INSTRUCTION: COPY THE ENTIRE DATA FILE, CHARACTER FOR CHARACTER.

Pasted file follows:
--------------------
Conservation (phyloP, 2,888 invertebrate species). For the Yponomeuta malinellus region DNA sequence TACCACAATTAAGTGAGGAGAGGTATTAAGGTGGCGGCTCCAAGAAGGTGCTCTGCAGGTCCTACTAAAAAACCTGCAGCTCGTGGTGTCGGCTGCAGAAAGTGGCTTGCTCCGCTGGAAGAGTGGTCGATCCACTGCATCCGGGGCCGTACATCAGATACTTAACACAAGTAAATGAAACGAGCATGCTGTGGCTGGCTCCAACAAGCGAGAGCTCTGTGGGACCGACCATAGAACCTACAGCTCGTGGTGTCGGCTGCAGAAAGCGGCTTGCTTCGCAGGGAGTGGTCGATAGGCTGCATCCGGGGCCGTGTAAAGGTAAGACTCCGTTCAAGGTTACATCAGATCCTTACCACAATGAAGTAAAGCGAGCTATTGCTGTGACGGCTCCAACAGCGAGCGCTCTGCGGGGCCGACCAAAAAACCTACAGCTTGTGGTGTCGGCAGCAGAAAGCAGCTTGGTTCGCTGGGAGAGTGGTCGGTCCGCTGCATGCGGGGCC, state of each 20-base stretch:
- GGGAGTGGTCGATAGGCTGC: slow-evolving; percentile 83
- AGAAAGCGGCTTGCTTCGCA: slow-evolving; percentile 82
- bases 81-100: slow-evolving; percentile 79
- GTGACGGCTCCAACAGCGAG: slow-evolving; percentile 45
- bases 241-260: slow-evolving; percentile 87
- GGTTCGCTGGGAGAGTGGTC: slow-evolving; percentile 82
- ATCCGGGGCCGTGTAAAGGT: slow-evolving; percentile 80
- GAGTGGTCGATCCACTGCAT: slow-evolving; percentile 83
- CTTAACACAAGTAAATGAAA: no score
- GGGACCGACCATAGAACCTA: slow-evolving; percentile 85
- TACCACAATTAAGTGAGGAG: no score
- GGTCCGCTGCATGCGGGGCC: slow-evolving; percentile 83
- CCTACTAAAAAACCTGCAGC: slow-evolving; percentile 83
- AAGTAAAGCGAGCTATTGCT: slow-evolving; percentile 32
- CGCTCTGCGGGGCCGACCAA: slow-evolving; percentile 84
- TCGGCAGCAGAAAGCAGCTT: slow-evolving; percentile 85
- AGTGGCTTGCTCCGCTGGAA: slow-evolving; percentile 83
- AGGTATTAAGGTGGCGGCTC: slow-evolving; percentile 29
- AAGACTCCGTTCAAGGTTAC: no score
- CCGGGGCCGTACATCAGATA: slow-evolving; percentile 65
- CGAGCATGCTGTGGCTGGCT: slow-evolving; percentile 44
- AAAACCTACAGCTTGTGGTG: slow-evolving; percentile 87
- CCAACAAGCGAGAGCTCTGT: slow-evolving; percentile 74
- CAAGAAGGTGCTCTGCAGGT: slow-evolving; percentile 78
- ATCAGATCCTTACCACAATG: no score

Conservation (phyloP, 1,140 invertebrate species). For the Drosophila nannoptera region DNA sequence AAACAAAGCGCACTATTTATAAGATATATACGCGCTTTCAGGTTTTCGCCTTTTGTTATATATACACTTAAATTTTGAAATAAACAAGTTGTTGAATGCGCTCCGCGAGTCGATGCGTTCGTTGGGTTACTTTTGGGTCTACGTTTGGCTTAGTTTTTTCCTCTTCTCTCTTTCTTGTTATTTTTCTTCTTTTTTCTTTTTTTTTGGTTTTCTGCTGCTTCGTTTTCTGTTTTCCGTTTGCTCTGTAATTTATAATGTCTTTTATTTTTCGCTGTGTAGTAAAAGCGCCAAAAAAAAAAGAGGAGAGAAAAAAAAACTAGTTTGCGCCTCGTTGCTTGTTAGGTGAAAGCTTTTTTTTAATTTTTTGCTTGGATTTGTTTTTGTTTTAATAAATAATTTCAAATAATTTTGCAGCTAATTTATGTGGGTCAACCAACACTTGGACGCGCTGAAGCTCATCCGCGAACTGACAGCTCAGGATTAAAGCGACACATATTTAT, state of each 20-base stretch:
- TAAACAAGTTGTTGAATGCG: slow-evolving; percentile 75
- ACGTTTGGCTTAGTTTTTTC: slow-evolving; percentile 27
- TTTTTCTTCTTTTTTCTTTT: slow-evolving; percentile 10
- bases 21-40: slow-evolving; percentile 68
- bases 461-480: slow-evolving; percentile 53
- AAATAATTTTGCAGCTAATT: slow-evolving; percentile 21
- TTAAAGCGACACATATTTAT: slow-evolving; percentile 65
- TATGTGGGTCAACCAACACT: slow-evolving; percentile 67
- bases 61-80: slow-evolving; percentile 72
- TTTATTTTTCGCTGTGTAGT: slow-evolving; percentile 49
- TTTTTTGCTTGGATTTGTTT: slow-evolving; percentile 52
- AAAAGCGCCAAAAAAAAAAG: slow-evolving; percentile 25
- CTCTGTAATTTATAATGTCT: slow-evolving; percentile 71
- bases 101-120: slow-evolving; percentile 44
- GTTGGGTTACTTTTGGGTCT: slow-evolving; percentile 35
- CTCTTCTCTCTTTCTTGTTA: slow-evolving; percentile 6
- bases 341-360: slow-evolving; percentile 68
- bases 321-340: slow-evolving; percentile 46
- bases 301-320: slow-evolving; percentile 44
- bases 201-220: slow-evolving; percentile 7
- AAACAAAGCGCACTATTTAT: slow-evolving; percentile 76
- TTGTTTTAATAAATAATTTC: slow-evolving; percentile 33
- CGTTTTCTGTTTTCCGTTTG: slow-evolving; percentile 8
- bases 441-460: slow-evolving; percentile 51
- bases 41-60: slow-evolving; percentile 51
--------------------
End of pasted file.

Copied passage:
Conservation (phyloP, 2,888 invertebrate species). For the Yponomeuta malinellus region DNA sequence TACCACAATTAAGTGAGGAGAGGTATTAAGGTGGCGGCTCCAAGAAGGTGCTCTGCAGGTCCTACTAAAAAACCTGCAGCTCGTGGTGTCGGCTGCAGAAAGTGGCTTGCTCCGCTGGAAGAGTGGTCGATCCACTGCATCCGGGGCCGTACATCAGATACTTAACACAAGTAAATGAAACGAGCATGCTGTGGCTGGCTCCAACAAGCGAGAGCTCTGTGGGACCGACCATAGAACCTACAGCTCGTGGTGTCGGCTGCAGAAAGCGGCTTGCTTCGCAGGGAGTGGTCGATAGGCTGCATCCGGGGCCGTGTAAAGGTAAGACTCCGTTCAAGGTTACATCAGATCCTTACCACAATGAAGTAAAGCGAGCTATTGCTGTGACGGCTCCAACAGCGAGCGCTCTGCGGGGCCGACCAAAAAACCTACAGCTTGTGGTGTCGGCAGCAGAAAGCAGCTTGGTTCGCTGGGAGAGTGGTCGGTCCGCTGCATGCGGGGCC, state of each 20-base stretch:
- GGGAGTGGTCGATAGGCTGC: slow-evolving; percentile 83
- AGAAAGCGGCTTGCTTCGCA: slow-evolving; percentile 82
- bases 81-100: slow-evolving; percentile 79
- GTGACGGCTCCAACAGCGAG: slow-evolving; percentile 45
- bases 241-260: slow-evolving; percentile 87
- GGTTCGCTGGGAGAGTGGTC: slow-evolving; percentile 82
- ATCCGGGGCCGTGTAAAGGT: slow-evolving; percentile 80
- GAGTGGTCGATCCACTGCAT: slow-evolving; percentile 83
- CTTAACACAAGTAAATGAAA: no score
- GGGACCGACCATAGAACCTA: slow-evolving; percentile 85
- TACCACAATTAAGTGAGGAG: no score
- GGTCCGCTGCATGCGGGGCC: slow-evolving; percentile 83
- CCTACTAAAAAACCTGCAGC: slow-evolving; percentile 83
- AAGTAAAGCGAGCTATTGCT: slow-evolving; percentile 32
- CGCTCTGCGGGGCCGACCAA: slow-evolving; percentile 84
- TCGGCAGCAGAAAGCAGCTT: slow-evolving; percentile 85
- AGTGGCTTGCTCCGCTGGAA: slow-evolving; percentile 83
- AGGTATTAAGGTGGCGGCTC: slow-evolving; percentile 29
- AAGACTCCGTTCAAGGTTAC: no score
- CCGGGGCCGTACATCAGATA: slow-evolving; percentile 65
- CGAGCATGCTGTGGCTGGCT: slow-evolving; percentile 44
- AAAACCTACAGCTTGTGGTG: slow-evolving; percentile 87
- CCAACAAGCGAGAGCTCTGT: slow-evolving; percentile 74
- CAAGAAGGTGCTCTGCAGGT: slow-evolving; percentile 78
- ATCAGATCCTTACCACAATG: no score

Conservation (phyloP, 1,140 invertebrate species). For the Drosophila nannoptera region DNA sequence AAACAAAGCGCACTATTTATAAGATATATACGCGCTTTCAGGTTTTCGCCTTTTGTTATATATACACTTAAATTTTGAAATAAACAAGTTGTTGAATGCGCTCCGCGAGTCGATGCGTTCGTTGGGTTACTTTTGGGTCTACGTTTGGCTTAGTTTTTTCCTCTTCTCTCTTTCTTGTTATTTTTCTTCTTTTTTCTTTTTTTTTGGTTTTCTGCTGCTTCGTTTTCTGTTTTCCGTTTGCTCTGTAATTTATAATGTCTTTTATTTTTCGCTGTGTAGTAAAAGCGCCAAAAAAAAAAGAGGAGAGAAAAAAAAACTAGTTTGCGCCTCGTTGCTTGTTAGGTGAAAGCTTTTTTTTAATTTTTTGCTTGGATTTGTTTTTGTTTTAATAAATAATTTCAAATAATTTTGCAGCTAATTTATGTGGGTCAACCAACACTTGGACGCGCTGAAGCTCATCCGCGAACTGACAGCTCAGGATTAAAGCGACACATATTTAT, state of each 20-base stretch:
- TAAACAAGTTGTTGAATGCG: slow-evolving; percentile 75
- ACGTTTGGCTTAGTTTTTTC: slow-evolving; percentile 27
- TTTTTCTTCTTTTTTCTTTT: slow-evolving; percentile 10
- bases 21-40: slow-evolving; percentile 68
- bases 461-480: slow-evolving; percentile 53
- AAATAATTTTGCAGCTAATT: slow-evolving; percentile 21
- TTAAAGCGACACATATTTAT: slow-evolving; percentile 65
- TATGTGGGTCAACCAACACT: slow-evolving; percentile 67
- bases 61-80: slow-evolving; percentile 72
- TTTATTTTTCGCTGTGTAGT: slow-evolving; percentile 49
- TTTTTTGCTTGGATTTGTTT: slow-evolving; percentile 52
- AAAAGCGCCAAAAAAAAAAG: slow-evolving; percentile 25
- CTCTGTAATTTATAATGTCT: slow-evolving; percentile 71
- bases 101-120: slow-evolving; percentile 44
- GTTGGGTTACTTTTGGGTCT: slow-evolving; percentile 35
- CTCTTCTCTCTTTCTTGTTA: slow-evolving; percentile 6
- bases 341-360: slow-evolving; percentile 68
- bases 321-340: slow-evolving; percentile 46
- bases 301-320: slow-evolving; percentile 44
- bases 201-220: slow-evolving; percentile 7
- AAACAAAGCGCACTATTTAT: slow-evolving; percentile 76
- TTGTTTTAATAAATAATTTC: slow-evolving; percentile 33
- CGTTTTCTGTTTTCCGTTTG: slow-evolving; percentile 8
- bases 441-460: slow-evolving; percentile 51
- bases 41-60: slow-evolving; percentile 51